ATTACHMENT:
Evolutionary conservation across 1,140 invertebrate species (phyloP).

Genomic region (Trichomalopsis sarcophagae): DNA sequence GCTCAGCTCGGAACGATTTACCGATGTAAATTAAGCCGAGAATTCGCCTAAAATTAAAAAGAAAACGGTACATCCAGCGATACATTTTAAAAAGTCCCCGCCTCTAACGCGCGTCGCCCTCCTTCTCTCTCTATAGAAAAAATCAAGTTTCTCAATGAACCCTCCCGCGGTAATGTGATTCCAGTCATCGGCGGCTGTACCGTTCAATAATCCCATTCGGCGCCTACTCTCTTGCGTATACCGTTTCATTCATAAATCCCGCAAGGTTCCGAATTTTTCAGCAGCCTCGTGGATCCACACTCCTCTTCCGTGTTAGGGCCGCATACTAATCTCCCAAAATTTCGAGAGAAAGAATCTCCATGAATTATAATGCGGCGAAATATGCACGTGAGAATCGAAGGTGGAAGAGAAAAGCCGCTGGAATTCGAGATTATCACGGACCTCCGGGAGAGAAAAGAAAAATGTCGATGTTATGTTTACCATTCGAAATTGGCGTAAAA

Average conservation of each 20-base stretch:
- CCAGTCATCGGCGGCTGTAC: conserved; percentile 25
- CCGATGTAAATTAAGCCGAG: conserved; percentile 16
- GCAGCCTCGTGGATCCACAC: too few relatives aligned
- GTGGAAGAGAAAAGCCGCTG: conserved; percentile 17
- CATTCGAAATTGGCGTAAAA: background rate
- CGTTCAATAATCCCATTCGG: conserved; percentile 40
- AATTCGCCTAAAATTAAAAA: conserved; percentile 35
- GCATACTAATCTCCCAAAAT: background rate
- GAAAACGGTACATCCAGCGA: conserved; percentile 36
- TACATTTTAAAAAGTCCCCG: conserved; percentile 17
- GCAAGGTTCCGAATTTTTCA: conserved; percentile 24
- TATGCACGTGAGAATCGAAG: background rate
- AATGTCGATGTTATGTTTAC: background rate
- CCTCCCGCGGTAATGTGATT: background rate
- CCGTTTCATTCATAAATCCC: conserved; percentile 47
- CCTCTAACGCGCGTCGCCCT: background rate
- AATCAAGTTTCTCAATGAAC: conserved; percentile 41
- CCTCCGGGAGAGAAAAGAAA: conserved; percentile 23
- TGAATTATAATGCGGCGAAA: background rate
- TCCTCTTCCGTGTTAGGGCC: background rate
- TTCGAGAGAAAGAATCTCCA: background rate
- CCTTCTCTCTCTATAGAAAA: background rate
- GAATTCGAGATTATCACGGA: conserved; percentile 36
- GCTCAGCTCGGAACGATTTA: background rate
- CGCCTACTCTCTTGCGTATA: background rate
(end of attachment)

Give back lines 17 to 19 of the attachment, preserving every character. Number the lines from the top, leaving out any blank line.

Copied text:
- CCTCCCGCGGTAATGTGATT: background rate
- CCGTTTCATTCATAAATCCC: conserved; percentile 47
- CCTCTAACGCGCGTCGCCCT: background rate